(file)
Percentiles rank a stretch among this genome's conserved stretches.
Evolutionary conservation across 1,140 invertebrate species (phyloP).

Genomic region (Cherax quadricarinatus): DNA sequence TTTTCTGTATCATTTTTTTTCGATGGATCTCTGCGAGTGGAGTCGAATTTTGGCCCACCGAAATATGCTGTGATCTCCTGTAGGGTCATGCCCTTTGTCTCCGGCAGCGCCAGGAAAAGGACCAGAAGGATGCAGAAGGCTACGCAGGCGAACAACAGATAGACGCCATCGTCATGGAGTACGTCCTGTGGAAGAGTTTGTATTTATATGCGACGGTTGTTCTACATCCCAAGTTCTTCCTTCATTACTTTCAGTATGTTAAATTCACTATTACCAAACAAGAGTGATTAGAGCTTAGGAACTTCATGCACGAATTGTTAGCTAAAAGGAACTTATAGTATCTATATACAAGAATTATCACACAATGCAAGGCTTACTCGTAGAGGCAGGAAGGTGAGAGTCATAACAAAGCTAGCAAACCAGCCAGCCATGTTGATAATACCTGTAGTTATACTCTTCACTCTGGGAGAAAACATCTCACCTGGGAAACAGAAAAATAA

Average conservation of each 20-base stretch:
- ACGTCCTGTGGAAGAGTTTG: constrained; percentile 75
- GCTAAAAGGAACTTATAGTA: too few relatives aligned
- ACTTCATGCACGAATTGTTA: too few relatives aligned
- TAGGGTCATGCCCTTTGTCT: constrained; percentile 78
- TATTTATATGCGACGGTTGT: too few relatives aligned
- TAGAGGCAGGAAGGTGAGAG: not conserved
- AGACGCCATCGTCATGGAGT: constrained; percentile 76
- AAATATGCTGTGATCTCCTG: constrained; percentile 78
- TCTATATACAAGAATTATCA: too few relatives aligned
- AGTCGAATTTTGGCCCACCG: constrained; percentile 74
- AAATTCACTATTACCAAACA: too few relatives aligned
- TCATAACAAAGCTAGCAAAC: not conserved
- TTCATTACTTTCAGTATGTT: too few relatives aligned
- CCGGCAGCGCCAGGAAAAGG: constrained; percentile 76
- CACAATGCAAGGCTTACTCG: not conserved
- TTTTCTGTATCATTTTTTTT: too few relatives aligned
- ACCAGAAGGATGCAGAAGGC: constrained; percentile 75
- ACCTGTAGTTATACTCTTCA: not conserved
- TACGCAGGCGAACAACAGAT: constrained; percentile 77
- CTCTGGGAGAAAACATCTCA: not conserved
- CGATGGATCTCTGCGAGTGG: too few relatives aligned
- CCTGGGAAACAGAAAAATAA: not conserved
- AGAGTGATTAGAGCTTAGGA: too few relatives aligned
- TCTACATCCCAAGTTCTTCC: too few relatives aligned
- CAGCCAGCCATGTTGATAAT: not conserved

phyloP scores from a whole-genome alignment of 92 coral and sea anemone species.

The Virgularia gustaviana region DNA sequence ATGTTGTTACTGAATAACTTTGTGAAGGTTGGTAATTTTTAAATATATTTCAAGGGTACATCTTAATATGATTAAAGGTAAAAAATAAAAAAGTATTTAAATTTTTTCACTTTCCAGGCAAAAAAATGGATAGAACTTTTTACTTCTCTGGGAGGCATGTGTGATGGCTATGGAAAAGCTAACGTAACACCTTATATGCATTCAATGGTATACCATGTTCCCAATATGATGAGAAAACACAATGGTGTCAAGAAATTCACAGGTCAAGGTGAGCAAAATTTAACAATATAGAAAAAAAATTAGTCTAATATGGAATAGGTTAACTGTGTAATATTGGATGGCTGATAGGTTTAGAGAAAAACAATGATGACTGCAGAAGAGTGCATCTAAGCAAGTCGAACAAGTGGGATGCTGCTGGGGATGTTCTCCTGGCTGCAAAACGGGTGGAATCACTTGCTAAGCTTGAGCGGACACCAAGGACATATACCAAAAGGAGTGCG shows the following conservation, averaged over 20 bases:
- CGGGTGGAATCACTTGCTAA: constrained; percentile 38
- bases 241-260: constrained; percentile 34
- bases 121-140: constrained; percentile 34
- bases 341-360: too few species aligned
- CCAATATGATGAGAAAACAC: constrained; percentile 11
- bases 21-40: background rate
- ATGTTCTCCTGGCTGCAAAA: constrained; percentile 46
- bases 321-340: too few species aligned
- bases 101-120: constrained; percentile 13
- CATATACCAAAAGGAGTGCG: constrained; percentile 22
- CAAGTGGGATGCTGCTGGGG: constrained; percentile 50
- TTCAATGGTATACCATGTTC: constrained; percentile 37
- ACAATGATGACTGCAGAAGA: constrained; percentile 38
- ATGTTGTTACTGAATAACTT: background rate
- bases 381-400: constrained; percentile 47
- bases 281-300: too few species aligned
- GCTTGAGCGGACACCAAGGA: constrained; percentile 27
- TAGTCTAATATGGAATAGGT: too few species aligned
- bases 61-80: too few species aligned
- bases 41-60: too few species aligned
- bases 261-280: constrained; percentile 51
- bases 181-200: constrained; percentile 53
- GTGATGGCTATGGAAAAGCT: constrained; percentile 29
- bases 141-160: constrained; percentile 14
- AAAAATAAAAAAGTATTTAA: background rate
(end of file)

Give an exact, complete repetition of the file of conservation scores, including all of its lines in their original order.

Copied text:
Percentiles rank a stretch among this genome's conserved stretches.
Evolutionary conservation across 1,140 invertebrate species (phyloP).

Genomic region (Cherax quadricarinatus): DNA sequence TTTTCTGTATCATTTTTTTTCGATGGATCTCTGCGAGTGGAGTCGAATTTTGGCCCACCGAAATATGCTGTGATCTCCTGTAGGGTCATGCCCTTTGTCTCCGGCAGCGCCAGGAAAAGGACCAGAAGGATGCAGAAGGCTACGCAGGCGAACAACAGATAGACGCCATCGTCATGGAGTACGTCCTGTGGAAGAGTTTGTATTTATATGCGACGGTTGTTCTACATCCCAAGTTCTTCCTTCATTACTTTCAGTATGTTAAATTCACTATTACCAAACAAGAGTGATTAGAGCTTAGGAACTTCATGCACGAATTGTTAGCTAAAAGGAACTTATAGTATCTATATACAAGAATTATCACACAATGCAAGGCTTACTCGTAGAGGCAGGAAGGTGAGAGTCATAACAAAGCTAGCAAACCAGCCAGCCATGTTGATAATACCTGTAGTTATACTCTTCACTCTGGGAGAAAACATCTCACCTGGGAAACAGAAAAATAA

Average conservation of each 20-base stretch:
- ACGTCCTGTGGAAGAGTTTG: constrained; percentile 75
- GCTAAAAGGAACTTATAGTA: too few relatives aligned
- ACTTCATGCACGAATTGTTA: too few relatives aligned
- TAGGGTCATGCCCTTTGTCT: constrained; percentile 78
- TATTTATATGCGACGGTTGT: too few relatives aligned
- TAGAGGCAGGAAGGTGAGAG: not conserved
- AGACGCCATCGTCATGGAGT: constrained; percentile 76
- AAATATGCTGTGATCTCCTG: constrained; percentile 78
- TCTATATACAAGAATTATCA: too few relatives aligned
- AGTCGAATTTTGGCCCACCG: constrained; percentile 74
- AAATTCACTATTACCAAACA: too few relatives aligned
- TCATAACAAAGCTAGCAAAC: not conserved
- TTCATTACTTTCAGTATGTT: too few relatives aligned
- CCGGCAGCGCCAGGAAAAGG: constrained; percentile 76
- CACAATGCAAGGCTTACTCG: not conserved
- TTTTCTGTATCATTTTTTTT: too few relatives aligned
- ACCAGAAGGATGCAGAAGGC: constrained; percentile 75
- ACCTGTAGTTATACTCTTCA: not conserved
- TACGCAGGCGAACAACAGAT: constrained; percentile 77
- CTCTGGGAGAAAACATCTCA: not conserved
- CGATGGATCTCTGCGAGTGG: too few relatives aligned
- CCTGGGAAACAGAAAAATAA: not conserved
- AGAGTGATTAGAGCTTAGGA: too few relatives aligned
- TCTACATCCCAAGTTCTTCC: too few relatives aligned
- CAGCCAGCCATGTTGATAAT: not conserved

phyloP scores from a whole-genome alignment of 92 coral and sea anemone species.

The Virgularia gustaviana region DNA sequence ATGTTGTTACTGAATAACTTTGTGAAGGTTGGTAATTTTTAAATATATTTCAAGGGTACATCTTAATATGATTAAAGGTAAAAAATAAAAAAGTATTTAAATTTTTTCACTTTCCAGGCAAAAAAATGGATAGAACTTTTTACTTCTCTGGGAGGCATGTGTGATGGCTATGGAAAAGCTAACGTAACACCTTATATGCATTCAATGGTATACCATGTTCCCAATATGATGAGAAAACACAATGGTGTCAAGAAATTCACAGGTCAAGGTGAGCAAAATTTAACAATATAGAAAAAAAATTAGTCTAATATGGAATAGGTTAACTGTGTAATATTGGATGGCTGATAGGTTTAGAGAAAAACAATGATGACTGCAGAAGAGTGCATCTAAGCAAGTCGAACAAGTGGGATGCTGCTGGGGATGTTCTCCTGGCTGCAAAACGGGTGGAATCACTTGCTAAGCTTGAGCGGACACCAAGGACATATACCAAAAGGAGTGCG shows the following conservation, averaged over 20 bases:
- CGGGTGGAATCACTTGCTAA: constrained; percentile 38
- bases 241-260: constrained; percentile 34
- bases 121-140: constrained; percentile 34
- bases 341-360: too few species aligned
- CCAATATGATGAGAAAACAC: constrained; percentile 11
- bases 21-40: background rate
- ATGTTCTCCTGGCTGCAAAA: constrained; percentile 46
- bases 321-340: too few species aligned
- bases 101-120: constrained; percentile 13
- CATATACCAAAAGGAGTGCG: constrained; percentile 22
- CAAGTGGGATGCTGCTGGGG: constrained; percentile 50
- TTCAATGGTATACCATGTTC: constrained; percentile 37
- ACAATGATGACTGCAGAAGA: constrained; percentile 38
- ATGTTGTTACTGAATAACTT: background rate
- bases 381-400: constrained; percentile 47
- bases 281-300: too few species aligned
- GCTTGAGCGGACACCAAGGA: constrained; percentile 27
- TAGTCTAATATGGAATAGGT: too few species aligned
- bases 61-80: too few species aligned
- bases 41-60: too few species aligned
- bases 261-280: constrained; percentile 51
- bases 181-200: constrained; percentile 53
- GTGATGGCTATGGAAAAGCT: constrained; percentile 29
- bases 141-160: constrained; percentile 14
- AAAAATAAAAAAGTATTTAA: background rate